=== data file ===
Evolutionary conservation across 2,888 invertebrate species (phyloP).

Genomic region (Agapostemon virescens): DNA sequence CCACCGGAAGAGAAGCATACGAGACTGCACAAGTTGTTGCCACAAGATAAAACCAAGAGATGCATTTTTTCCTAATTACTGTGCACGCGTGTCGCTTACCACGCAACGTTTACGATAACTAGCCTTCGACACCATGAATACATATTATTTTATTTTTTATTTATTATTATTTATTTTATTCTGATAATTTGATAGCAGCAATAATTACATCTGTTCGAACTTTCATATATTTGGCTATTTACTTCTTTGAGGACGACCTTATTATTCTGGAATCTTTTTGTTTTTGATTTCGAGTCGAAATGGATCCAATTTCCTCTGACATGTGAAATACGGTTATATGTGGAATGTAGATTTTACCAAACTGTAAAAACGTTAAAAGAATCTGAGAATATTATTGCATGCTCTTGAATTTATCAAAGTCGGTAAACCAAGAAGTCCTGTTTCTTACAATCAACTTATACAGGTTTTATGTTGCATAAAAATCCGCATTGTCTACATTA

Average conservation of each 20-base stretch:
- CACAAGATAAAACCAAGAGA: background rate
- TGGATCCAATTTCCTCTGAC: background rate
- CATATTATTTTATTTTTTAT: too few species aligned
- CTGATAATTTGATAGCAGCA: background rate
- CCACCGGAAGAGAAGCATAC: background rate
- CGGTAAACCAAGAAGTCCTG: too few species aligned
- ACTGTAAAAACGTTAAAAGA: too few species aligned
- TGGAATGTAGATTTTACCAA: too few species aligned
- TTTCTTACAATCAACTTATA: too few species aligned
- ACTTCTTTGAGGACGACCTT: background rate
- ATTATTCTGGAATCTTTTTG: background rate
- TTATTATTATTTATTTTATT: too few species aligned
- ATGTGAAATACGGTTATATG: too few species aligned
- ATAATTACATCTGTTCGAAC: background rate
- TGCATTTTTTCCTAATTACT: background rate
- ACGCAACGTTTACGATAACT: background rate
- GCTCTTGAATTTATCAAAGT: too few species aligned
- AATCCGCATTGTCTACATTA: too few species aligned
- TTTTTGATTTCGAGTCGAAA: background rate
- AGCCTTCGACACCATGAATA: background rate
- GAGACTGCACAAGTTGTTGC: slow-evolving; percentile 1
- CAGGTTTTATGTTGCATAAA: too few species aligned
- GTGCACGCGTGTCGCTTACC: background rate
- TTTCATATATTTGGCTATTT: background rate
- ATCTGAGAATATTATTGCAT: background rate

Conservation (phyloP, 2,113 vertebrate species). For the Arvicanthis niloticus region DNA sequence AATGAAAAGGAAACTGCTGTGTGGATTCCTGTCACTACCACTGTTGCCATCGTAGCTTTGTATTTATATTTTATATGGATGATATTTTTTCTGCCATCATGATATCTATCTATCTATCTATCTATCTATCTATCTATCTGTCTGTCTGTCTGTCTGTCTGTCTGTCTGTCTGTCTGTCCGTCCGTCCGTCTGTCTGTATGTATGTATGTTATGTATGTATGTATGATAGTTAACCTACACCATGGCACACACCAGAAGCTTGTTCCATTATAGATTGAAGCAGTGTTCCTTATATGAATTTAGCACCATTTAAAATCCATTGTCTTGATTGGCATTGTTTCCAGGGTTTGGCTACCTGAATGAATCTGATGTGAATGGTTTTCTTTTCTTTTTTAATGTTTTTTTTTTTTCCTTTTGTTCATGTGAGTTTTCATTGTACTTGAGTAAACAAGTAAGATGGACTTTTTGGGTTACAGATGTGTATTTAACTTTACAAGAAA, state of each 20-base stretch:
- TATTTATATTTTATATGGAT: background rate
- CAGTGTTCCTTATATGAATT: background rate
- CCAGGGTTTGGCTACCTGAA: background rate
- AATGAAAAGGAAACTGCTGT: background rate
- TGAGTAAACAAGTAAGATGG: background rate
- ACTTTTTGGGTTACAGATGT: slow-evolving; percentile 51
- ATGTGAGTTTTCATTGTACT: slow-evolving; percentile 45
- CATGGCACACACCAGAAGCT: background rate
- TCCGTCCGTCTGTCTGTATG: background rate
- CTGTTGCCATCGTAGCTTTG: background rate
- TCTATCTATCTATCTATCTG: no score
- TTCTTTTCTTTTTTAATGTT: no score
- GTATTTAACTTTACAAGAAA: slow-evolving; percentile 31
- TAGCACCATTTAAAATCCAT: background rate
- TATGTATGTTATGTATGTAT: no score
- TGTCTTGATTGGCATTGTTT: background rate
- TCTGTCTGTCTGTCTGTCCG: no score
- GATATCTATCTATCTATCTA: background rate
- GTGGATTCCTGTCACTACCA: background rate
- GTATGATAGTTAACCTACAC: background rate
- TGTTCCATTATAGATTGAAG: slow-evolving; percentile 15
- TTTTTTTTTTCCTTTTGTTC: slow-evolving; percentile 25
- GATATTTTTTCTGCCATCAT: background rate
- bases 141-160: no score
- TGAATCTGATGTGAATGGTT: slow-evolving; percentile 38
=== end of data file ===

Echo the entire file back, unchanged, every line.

Evolutionary conservation across 2,888 invertebrate species (phyloP).

Genomic region (Agapostemon virescens): DNA sequence CCACCGGAAGAGAAGCATACGAGACTGCACAAGTTGTTGCCACAAGATAAAACCAAGAGATGCATTTTTTCCTAATTACTGTGCACGCGTGTCGCTTACCACGCAACGTTTACGATAACTAGCCTTCGACACCATGAATACATATTATTTTATTTTTTATTTATTATTATTTATTTTATTCTGATAATTTGATAGCAGCAATAATTACATCTGTTCGAACTTTCATATATTTGGCTATTTACTTCTTTGAGGACGACCTTATTATTCTGGAATCTTTTTGTTTTTGATTTCGAGTCGAAATGGATCCAATTTCCTCTGACATGTGAAATACGGTTATATGTGGAATGTAGATTTTACCAAACTGTAAAAACGTTAAAAGAATCTGAGAATATTATTGCATGCTCTTGAATTTATCAAAGTCGGTAAACCAAGAAGTCCTGTTTCTTACAATCAACTTATACAGGTTTTATGTTGCATAAAAATCCGCATTGTCTACATTA

Average conservation of each 20-base stretch:
- CACAAGATAAAACCAAGAGA: background rate
- TGGATCCAATTTCCTCTGAC: background rate
- CATATTATTTTATTTTTTAT: too few species aligned
- CTGATAATTTGATAGCAGCA: background rate
- CCACCGGAAGAGAAGCATAC: background rate
- CGGTAAACCAAGAAGTCCTG: too few species aligned
- ACTGTAAAAACGTTAAAAGA: too few species aligned
- TGGAATGTAGATTTTACCAA: too few species aligned
- TTTCTTACAATCAACTTATA: too few species aligned
- ACTTCTTTGAGGACGACCTT: background rate
- ATTATTCTGGAATCTTTTTG: background rate
- TTATTATTATTTATTTTATT: too few species aligned
- ATGTGAAATACGGTTATATG: too few species aligned
- ATAATTACATCTGTTCGAAC: background rate
- TGCATTTTTTCCTAATTACT: background rate
- ACGCAACGTTTACGATAACT: background rate
- GCTCTTGAATTTATCAAAGT: too few species aligned
- AATCCGCATTGTCTACATTA: too few species aligned
- TTTTTGATTTCGAGTCGAAA: background rate
- AGCCTTCGACACCATGAATA: background rate
- GAGACTGCACAAGTTGTTGC: slow-evolving; percentile 1
- CAGGTTTTATGTTGCATAAA: too few species aligned
- GTGCACGCGTGTCGCTTACC: background rate
- TTTCATATATTTGGCTATTT: background rate
- ATCTGAGAATATTATTGCAT: background rate

Conservation (phyloP, 2,113 vertebrate species). For the Arvicanthis niloticus region DNA sequence AATGAAAAGGAAACTGCTGTGTGGATTCCTGTCACTACCACTGTTGCCATCGTAGCTTTGTATTTATATTTTATATGGATGATATTTTTTCTGCCATCATGATATCTATCTATCTATCTATCTATCTATCTATCTATCTGTCTGTCTGTCTGTCTGTCTGTCTGTCTGTCTGTCTGTCCGTCCGTCCGTCTGTCTGTATGTATGTATGTTATGTATGTATGTATGATAGTTAACCTACACCATGGCACACACCAGAAGCTTGTTCCATTATAGATTGAAGCAGTGTTCCTTATATGAATTTAGCACCATTTAAAATCCATTGTCTTGATTGGCATTGTTTCCAGGGTTTGGCTACCTGAATGAATCTGATGTGAATGGTTTTCTTTTCTTTTTTAATGTTTTTTTTTTTTCCTTTTGTTCATGTGAGTTTTCATTGTACTTGAGTAAACAAGTAAGATGGACTTTTTGGGTTACAGATGTGTATTTAACTTTACAAGAAA, state of each 20-base stretch:
- TATTTATATTTTATATGGAT: background rate
- CAGTGTTCCTTATATGAATT: background rate
- CCAGGGTTTGGCTACCTGAA: background rate
- AATGAAAAGGAAACTGCTGT: background rate
- TGAGTAAACAAGTAAGATGG: background rate
- ACTTTTTGGGTTACAGATGT: slow-evolving; percentile 51
- ATGTGAGTTTTCATTGTACT: slow-evolving; percentile 45
- CATGGCACACACCAGAAGCT: background rate
- TCCGTCCGTCTGTCTGTATG: background rate
- CTGTTGCCATCGTAGCTTTG: background rate
- TCTATCTATCTATCTATCTG: no score
- TTCTTTTCTTTTTTAATGTT: no score
- GTATTTAACTTTACAAGAAA: slow-evolving; percentile 31
- TAGCACCATTTAAAATCCAT: background rate
- TATGTATGTTATGTATGTAT: no score
- TGTCTTGATTGGCATTGTTT: background rate
- TCTGTCTGTCTGTCTGTCCG: no score
- GATATCTATCTATCTATCTA: background rate
- GTGGATTCCTGTCACTACCA: background rate
- GTATGATAGTTAACCTACAC: background rate
- TGTTCCATTATAGATTGAAG: slow-evolving; percentile 15
- TTTTTTTTTTCCTTTTGTTC: slow-evolving; percentile 25
- GATATTTTTTCTGCCATCAT: background rate
- bases 141-160: no score
- TGAATCTGATGTGAATGGTT: slow-evolving; percentile 38